"This book deals with the way the United States ended its involvement in the longest war in its history." The opening line of this book is as unambiguous as its title. Kissinger was, of course, President Nixon's national security advisor, later his secretary of state, and is currently an academic and author. In fact, Kissinger's latest book is really a selection of chapters gathered from four previous books, which he has rearranged and somewhat rewritten. In this insider book par excellence, Kissinger keeps fairly, if not wholly, grounded in objectivity as he records and interprets events in this "black hole of American historical memory." As he sees it, the problem with the Vietnam War by the time Nixon became president was not that American involvement there needed to be terminated--"every administration in office during the Vietnam war sought to end it"--but how to end it. The war on the home front brought into glaring light the "tension" between U.S. idealism and the need to be immersed in the pragmatic world of international power-play. To the author, the lesson of Vietnam--"the tragedy described in these pages"--is that "America must never again permit its promise to be overwhelmed by its divisions." The density of Kissinger's prose style will not keep most readers from realizing the important place of this book within the complete historiography of the Vietnam War. Brad Hooper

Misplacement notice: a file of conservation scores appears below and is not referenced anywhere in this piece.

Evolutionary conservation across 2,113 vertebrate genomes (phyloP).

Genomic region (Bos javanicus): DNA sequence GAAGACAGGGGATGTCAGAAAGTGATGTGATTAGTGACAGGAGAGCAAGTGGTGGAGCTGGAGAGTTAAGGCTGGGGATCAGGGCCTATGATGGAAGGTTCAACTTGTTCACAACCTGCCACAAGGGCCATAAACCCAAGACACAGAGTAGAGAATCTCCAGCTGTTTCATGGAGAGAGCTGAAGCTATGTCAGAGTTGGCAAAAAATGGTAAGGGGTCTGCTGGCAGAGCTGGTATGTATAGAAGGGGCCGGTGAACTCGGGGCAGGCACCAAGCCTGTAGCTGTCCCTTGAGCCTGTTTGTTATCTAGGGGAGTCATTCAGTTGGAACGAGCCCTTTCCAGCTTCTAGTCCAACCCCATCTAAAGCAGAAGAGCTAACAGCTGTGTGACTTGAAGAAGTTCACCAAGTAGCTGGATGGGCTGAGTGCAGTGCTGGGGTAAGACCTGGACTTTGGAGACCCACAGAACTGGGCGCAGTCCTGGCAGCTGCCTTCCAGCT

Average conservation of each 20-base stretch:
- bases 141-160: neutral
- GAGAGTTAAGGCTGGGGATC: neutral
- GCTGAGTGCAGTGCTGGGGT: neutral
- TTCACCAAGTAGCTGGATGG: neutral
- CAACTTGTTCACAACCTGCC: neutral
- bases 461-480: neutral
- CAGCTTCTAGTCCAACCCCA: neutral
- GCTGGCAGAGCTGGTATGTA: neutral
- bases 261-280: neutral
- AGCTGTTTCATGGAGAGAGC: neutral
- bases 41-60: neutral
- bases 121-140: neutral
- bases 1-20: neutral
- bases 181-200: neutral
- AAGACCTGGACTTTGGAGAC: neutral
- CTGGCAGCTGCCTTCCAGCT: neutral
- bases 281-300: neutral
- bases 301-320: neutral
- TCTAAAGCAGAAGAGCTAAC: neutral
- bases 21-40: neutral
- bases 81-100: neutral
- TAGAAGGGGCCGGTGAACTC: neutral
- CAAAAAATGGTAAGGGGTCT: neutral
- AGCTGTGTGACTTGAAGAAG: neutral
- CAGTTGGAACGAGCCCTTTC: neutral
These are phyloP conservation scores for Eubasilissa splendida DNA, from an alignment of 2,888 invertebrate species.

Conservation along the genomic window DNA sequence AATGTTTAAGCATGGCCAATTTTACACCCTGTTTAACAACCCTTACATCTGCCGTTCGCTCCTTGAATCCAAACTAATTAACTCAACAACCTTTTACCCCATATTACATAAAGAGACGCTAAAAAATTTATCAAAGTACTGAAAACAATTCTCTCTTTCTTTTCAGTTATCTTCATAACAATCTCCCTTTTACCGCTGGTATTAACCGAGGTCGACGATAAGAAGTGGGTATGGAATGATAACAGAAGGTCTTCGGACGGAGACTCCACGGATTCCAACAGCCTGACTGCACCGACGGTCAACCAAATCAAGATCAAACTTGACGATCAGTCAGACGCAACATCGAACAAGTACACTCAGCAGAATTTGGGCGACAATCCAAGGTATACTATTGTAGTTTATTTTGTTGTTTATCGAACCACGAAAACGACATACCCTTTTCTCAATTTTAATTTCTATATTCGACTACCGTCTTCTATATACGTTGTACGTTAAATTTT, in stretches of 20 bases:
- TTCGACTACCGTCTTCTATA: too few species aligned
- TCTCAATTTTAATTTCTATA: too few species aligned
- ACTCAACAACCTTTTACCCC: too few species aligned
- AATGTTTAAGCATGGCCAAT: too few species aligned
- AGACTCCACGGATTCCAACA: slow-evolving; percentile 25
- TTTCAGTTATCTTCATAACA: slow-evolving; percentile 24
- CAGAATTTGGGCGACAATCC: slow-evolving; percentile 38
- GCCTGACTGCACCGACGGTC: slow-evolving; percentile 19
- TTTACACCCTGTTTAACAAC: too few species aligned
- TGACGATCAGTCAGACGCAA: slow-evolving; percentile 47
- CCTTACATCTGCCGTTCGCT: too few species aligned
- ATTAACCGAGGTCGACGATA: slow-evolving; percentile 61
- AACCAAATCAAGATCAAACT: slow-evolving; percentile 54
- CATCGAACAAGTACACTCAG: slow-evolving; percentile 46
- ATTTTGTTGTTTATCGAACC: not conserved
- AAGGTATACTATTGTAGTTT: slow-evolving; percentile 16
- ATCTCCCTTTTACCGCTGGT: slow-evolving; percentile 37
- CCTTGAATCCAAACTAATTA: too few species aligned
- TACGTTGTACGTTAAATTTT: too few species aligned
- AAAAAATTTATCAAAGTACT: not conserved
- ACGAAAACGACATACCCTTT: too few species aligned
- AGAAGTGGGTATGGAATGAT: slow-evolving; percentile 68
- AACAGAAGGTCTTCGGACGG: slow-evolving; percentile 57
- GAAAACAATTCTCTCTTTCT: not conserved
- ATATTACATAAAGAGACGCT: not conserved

Copyright © American Library Association. All rights reserved

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Customer Reviews

The book is well written with much insight from a stateman that deeply involved in the Vietnam War.
Joe
Others should read it to get a good feel for how much dishonesty and incompetence existed in journalism and academia at the time.
it
As an avid reader of Military History, Vietnam in particular, I thought Dr. Kissinger's book was one of the best i have read.
Gene Ammirata

Most Helpful Customer Reviews

15 of 16 people found the following review helpful By A Customer on April 28, 2003
Format: Paperback
I have been meaning to read some of Kissinger's work for quite a while. From the critic reviews of this book, I thought this would be a logical place to start because it encapsulates a large swath the Vietnam War writing Kissinger has produced over the years.